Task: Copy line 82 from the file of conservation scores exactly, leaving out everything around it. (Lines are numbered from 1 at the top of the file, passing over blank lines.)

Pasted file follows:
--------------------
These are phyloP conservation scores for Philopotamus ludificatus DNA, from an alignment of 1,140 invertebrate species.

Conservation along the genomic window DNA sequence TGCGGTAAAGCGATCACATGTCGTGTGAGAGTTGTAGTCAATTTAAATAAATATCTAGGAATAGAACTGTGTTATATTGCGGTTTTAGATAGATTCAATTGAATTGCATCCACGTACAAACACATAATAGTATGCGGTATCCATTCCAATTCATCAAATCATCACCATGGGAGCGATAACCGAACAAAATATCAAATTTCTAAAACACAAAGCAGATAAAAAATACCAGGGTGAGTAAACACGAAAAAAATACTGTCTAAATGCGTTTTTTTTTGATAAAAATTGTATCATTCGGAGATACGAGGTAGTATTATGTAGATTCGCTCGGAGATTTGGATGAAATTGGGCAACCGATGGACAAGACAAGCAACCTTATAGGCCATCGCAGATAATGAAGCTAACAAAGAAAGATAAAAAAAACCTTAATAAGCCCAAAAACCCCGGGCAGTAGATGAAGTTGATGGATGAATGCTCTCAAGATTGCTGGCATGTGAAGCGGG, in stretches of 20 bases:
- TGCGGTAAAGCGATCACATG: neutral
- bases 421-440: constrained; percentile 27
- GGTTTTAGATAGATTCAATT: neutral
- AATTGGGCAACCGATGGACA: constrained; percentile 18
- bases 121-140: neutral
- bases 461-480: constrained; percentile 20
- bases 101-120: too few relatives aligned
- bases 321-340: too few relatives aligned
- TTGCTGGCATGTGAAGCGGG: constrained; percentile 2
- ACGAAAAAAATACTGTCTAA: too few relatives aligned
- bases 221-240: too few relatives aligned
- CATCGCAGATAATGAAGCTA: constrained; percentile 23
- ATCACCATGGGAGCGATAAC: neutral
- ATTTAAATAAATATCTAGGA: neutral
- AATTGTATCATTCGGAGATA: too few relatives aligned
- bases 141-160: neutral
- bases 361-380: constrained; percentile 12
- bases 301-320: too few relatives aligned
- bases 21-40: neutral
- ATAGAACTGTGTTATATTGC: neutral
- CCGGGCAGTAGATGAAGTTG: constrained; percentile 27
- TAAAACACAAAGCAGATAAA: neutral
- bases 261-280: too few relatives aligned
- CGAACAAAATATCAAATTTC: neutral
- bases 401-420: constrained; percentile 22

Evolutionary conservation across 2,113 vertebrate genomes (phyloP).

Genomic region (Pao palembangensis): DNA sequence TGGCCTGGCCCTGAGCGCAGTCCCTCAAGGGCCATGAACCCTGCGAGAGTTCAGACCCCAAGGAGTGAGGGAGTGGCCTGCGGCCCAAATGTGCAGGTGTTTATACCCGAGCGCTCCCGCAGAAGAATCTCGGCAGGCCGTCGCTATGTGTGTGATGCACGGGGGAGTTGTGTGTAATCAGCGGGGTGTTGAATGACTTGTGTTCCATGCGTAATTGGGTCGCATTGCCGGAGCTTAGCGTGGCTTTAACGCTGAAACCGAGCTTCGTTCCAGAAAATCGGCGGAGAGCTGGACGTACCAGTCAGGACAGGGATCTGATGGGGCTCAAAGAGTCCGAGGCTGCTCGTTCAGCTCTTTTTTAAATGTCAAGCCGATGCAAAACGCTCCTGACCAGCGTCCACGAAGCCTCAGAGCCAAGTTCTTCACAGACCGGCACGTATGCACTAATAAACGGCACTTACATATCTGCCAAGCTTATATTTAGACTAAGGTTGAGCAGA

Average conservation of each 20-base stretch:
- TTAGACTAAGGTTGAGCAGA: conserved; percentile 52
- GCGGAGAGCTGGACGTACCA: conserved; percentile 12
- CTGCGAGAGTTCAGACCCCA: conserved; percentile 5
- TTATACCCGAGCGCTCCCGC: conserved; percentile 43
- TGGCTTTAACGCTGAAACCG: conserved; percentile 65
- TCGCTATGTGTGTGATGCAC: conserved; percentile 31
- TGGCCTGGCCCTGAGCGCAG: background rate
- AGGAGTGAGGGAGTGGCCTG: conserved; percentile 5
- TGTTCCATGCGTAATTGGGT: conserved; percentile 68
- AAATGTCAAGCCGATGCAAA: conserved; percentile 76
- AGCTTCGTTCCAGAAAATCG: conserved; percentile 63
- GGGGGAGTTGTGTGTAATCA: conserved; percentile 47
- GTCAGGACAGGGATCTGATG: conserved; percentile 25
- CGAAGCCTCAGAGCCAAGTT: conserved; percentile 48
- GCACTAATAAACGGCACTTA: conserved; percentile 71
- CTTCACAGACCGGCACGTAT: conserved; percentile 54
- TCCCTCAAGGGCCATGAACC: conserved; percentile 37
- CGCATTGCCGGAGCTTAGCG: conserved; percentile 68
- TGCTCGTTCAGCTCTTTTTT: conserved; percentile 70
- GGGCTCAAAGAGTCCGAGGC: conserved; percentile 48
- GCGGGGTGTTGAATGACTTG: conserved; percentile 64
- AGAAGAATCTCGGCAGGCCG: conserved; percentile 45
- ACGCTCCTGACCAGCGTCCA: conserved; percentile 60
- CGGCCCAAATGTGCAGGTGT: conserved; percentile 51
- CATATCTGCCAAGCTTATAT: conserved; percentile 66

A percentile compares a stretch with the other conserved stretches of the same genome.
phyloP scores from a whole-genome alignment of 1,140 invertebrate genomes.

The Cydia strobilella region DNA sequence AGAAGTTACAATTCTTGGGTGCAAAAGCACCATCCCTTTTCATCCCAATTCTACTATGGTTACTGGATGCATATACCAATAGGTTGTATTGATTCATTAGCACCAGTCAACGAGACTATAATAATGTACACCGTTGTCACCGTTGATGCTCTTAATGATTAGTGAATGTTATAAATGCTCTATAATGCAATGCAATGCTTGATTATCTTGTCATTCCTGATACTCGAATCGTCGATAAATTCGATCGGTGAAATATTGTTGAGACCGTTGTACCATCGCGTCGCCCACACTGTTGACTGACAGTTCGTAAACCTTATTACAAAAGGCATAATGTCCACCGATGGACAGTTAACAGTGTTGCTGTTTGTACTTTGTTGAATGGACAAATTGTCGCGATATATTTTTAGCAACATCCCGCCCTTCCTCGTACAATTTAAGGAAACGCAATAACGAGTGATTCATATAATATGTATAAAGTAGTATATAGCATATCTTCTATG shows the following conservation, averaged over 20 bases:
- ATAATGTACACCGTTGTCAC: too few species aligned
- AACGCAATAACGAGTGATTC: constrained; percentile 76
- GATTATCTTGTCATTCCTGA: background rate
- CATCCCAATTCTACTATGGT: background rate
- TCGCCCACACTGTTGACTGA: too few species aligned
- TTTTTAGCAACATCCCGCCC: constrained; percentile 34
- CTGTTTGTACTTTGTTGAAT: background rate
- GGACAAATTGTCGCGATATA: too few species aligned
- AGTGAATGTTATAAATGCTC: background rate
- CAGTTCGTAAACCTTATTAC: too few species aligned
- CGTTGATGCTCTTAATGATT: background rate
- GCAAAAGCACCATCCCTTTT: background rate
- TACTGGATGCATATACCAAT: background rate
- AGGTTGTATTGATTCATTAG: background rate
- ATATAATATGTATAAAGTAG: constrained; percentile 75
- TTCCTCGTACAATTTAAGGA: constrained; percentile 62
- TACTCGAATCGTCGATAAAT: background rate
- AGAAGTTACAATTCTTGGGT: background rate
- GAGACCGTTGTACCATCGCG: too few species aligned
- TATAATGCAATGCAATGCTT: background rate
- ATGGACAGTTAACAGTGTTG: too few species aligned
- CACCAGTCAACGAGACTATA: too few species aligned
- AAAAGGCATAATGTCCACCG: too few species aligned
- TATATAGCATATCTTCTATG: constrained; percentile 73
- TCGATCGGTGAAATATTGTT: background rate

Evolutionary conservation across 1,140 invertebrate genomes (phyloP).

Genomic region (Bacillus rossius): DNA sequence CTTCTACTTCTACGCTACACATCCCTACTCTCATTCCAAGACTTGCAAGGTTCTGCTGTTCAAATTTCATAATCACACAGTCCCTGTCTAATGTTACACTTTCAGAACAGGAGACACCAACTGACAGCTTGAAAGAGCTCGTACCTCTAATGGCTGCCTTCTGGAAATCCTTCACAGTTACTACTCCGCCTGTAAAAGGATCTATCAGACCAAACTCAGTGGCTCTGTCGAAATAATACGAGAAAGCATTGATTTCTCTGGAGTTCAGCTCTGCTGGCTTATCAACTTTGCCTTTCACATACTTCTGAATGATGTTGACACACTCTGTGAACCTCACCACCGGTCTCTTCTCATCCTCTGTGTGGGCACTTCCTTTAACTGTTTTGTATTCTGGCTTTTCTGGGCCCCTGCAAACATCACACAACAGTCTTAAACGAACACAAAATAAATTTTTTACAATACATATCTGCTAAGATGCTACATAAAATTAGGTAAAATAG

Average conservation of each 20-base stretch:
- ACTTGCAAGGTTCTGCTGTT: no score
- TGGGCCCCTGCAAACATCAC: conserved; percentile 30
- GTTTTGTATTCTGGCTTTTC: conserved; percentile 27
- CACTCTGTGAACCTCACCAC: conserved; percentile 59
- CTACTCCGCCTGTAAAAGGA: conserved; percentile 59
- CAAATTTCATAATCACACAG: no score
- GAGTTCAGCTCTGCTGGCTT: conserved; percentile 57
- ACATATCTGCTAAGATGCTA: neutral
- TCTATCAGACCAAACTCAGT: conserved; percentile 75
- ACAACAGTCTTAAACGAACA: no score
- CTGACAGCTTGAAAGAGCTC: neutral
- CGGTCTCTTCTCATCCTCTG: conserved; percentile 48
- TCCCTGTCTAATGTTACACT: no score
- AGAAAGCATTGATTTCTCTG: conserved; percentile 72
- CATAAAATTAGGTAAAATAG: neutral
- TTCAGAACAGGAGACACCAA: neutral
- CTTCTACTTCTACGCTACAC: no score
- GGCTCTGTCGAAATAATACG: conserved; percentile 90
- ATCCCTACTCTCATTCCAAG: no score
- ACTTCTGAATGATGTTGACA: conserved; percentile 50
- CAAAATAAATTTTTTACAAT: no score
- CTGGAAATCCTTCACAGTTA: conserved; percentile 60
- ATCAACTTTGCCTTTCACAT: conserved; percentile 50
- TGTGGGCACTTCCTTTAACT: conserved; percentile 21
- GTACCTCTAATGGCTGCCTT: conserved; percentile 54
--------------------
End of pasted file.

- TATATAGCATATCTTCTATG: constrained; percentile 73